This creates a roughness profile based on the average depth of the grooves projecting from the core area into the material, the average height of the peaks protruding from the material, and the depth of the roughness kernel profile. This is a much more accurate way of describing mating surfaces than Ra alone or even Ra with Rz and Rmax.
To truly optimize system tribology, one must also take into consideration coatings, piston manufacturing methods, and piston type. This requires evaluating the run-in behavior of the seal and mating surface by measuring the surface topography with different depths of cut, with a cutting reference of 0%, 2%, and 5%. This will allow the different wear behaviors of each surface coating to be considered.
By differentiating in terms of coating, manufacturing process, and distinction of piston rod or piston tube, an extended approach for describing mating surfaces can be created. This includes the standard measurements of Ra and Rz and extends them to include Rpk and Rvk along with Rmr at various percentage cutting references based on the coating. Additionally, upper and lower limits can be set to properly describe the full topography of the various surfaces.
Extensive dynamic tests using a variety of sealing loads and materials in both rod and piston configurations were conducted to provide the data for the table on the opposite page. The leakage of the system and the wear behaviors of both the seals and mating surface ultimately determined the limits for each parameter.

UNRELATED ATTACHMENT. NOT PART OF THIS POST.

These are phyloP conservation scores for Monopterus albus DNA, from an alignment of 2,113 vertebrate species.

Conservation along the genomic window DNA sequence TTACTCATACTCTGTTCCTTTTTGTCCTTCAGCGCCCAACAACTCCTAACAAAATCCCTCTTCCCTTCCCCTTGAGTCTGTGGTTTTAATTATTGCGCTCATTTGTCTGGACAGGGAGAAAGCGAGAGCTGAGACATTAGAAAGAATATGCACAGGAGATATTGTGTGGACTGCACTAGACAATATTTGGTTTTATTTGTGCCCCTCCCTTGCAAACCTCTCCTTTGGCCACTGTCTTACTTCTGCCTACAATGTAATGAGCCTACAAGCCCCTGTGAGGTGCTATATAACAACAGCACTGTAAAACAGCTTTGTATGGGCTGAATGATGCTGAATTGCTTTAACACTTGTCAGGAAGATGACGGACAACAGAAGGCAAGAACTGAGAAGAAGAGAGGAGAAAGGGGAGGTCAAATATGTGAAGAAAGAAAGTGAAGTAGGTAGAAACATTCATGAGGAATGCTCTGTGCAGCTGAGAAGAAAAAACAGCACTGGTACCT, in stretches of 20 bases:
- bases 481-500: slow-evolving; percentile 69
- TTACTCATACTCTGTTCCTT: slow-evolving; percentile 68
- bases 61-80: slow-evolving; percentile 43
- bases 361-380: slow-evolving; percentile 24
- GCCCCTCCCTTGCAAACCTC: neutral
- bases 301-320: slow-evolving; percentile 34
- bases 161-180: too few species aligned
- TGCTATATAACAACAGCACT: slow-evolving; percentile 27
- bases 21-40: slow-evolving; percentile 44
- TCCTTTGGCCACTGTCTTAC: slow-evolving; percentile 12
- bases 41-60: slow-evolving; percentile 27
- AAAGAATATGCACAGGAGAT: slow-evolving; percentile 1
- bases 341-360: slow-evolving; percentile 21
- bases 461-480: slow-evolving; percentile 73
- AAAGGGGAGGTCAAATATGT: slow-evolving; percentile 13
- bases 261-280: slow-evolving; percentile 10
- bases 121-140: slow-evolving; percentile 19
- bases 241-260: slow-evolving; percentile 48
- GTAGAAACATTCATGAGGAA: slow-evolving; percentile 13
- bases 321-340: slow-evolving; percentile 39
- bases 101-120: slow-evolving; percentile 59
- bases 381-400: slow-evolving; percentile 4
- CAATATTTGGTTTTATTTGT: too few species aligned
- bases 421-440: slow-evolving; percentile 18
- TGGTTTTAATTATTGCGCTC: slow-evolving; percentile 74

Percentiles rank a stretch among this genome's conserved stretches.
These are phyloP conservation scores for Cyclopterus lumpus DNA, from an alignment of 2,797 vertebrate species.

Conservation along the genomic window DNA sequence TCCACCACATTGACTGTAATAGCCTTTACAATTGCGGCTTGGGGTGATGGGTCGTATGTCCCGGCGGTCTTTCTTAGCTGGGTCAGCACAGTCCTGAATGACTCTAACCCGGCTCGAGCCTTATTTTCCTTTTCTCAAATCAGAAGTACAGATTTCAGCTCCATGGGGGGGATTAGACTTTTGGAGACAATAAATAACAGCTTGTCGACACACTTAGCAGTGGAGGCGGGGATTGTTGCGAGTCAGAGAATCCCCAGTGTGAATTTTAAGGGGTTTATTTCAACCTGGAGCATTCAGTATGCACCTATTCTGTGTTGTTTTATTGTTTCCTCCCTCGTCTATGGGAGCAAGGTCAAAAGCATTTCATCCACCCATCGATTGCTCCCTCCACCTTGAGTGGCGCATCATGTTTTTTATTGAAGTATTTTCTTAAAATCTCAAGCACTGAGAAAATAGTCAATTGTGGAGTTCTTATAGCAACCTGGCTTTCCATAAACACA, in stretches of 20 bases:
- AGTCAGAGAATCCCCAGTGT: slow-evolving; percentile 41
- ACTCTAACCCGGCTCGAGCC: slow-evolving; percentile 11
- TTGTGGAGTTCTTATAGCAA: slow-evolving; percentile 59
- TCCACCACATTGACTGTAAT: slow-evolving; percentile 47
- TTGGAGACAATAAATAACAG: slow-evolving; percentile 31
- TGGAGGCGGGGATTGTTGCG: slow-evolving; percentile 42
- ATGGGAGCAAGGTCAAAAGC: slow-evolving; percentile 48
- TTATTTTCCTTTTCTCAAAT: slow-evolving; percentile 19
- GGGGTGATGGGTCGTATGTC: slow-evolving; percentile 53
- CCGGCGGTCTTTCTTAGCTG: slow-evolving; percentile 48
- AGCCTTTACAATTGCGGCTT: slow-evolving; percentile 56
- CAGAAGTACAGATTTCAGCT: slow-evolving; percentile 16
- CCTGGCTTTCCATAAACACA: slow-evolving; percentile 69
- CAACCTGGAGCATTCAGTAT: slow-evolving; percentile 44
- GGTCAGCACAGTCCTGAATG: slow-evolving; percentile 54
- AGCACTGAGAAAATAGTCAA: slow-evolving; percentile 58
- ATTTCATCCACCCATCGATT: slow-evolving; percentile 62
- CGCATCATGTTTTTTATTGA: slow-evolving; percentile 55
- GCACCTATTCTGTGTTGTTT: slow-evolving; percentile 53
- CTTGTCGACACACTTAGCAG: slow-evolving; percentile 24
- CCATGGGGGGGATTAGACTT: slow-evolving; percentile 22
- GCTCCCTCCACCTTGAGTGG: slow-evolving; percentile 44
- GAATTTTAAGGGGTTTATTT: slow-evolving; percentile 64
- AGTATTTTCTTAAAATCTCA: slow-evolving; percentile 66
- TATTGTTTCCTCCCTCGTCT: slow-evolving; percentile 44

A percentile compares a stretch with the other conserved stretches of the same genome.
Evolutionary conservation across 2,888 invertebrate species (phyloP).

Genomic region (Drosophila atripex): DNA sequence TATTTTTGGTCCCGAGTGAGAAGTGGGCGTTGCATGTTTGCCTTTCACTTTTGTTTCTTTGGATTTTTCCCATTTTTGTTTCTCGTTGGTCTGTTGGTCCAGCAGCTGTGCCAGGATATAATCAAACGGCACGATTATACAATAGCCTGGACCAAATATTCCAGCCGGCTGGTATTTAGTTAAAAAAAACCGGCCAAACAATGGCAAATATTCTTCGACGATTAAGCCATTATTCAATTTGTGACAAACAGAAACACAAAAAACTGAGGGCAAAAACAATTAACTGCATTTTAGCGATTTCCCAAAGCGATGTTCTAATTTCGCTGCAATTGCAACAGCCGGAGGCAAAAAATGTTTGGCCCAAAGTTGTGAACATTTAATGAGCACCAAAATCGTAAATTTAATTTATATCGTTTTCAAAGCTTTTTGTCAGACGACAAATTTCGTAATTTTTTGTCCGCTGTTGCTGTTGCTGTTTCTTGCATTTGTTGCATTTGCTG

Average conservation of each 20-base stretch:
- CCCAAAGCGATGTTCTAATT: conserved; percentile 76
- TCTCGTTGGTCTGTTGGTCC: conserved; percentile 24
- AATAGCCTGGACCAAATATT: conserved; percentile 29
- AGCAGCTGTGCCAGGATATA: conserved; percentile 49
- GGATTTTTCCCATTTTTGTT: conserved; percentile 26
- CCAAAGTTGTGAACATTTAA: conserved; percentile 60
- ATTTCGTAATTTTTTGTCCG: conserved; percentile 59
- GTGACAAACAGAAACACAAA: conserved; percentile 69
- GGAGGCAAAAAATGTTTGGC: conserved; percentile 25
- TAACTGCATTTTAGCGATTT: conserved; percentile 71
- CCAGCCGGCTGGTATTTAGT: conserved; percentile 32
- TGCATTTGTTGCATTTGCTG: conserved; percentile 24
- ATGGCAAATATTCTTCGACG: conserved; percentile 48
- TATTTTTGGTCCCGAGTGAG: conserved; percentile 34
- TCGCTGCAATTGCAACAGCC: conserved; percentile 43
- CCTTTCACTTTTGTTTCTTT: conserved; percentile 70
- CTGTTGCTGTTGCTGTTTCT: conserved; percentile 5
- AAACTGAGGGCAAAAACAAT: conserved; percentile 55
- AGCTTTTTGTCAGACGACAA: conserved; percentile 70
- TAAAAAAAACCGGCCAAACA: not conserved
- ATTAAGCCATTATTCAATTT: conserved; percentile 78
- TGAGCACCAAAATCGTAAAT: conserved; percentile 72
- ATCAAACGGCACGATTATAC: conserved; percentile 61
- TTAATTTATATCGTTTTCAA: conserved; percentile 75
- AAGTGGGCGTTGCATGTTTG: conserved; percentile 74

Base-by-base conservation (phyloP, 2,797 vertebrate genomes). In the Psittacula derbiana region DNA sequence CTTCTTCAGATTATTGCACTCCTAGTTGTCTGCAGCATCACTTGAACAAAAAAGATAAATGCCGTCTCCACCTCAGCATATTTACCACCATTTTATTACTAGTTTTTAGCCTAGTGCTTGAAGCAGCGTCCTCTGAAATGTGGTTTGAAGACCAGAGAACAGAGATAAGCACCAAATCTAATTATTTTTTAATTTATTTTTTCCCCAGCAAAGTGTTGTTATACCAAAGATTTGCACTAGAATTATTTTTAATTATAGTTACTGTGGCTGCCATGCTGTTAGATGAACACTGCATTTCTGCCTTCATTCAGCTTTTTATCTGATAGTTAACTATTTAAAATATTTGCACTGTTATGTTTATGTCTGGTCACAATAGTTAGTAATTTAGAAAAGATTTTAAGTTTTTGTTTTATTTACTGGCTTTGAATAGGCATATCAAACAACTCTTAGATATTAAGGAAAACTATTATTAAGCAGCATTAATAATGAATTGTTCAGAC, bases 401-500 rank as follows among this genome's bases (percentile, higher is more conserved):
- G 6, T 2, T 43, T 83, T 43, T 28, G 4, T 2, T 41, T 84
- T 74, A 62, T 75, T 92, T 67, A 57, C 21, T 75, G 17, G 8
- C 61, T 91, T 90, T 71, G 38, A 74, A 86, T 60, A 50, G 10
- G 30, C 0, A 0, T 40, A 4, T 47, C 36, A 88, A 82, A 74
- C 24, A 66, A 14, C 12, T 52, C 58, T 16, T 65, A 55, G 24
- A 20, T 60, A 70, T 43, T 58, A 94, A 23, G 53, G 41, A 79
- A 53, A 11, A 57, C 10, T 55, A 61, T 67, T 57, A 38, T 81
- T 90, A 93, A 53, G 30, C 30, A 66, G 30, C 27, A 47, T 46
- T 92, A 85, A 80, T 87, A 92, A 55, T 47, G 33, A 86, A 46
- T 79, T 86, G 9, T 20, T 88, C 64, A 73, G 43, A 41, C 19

Lubricant-Optimized Hydraulic Sealing Systems
Although surface topography plays a critical role in system life, as emphasized above, it’s not the only factor that can affect how long equipment performs at optimum levels. An increased understanding of surface finish and tribology can be combined with Lubrication Management technology to realize a fully optimized hydraulic sealing system.
Lubrication Management involves using a tandem sealing arrangement where the primary seal has a rounded contact surface that enables an ideal lubrication film to be formed that also extends to the secondary seal. This phenomenon has been proven through side-by-side testing on laser-clad piston rods with identical surface topography based on the previously highlighted recommendations. The results showed significant reductions in surface smoothing for the system employing Lubrication Management.
Importantly, the system with Lubrication Management experienced reduced friction and up to four times less seal wear on both the primary and secondary seals. This outcome effectively demonstrates how Lubrication Management can further extend system life; however, it’s important to understand this can only be achieved with a surface finish recommendation that allows the effective tuning of the tribology of the hydraulic system.
Detailed surface finish measurements have shown that recommendations for chrome-plated surfaces do not completely characterize the necessary parameters for surfaces using alternative coatings. With an extended approach to measurements and analysis, numerous tests have allowed for the benchmarking of proper surface finish recommendations for the full spectrum of surface coatings and hardware configurations.
Furthermore, testing on these tuned surfaces has shown that the current performance limits of sealing systems can be considerably extended by adding Lubrication Management technology, thus producing an even higher degree of robustness than tribologically assessed mating surfaces alone.
This article was written by Beth Figliulo, Fluid Power Segment Manager, and Michael Cook, Fluid Power Technical Specialist, at Trelleborg Sealing Solutions, Schaumburg, IL. For more information, visit here .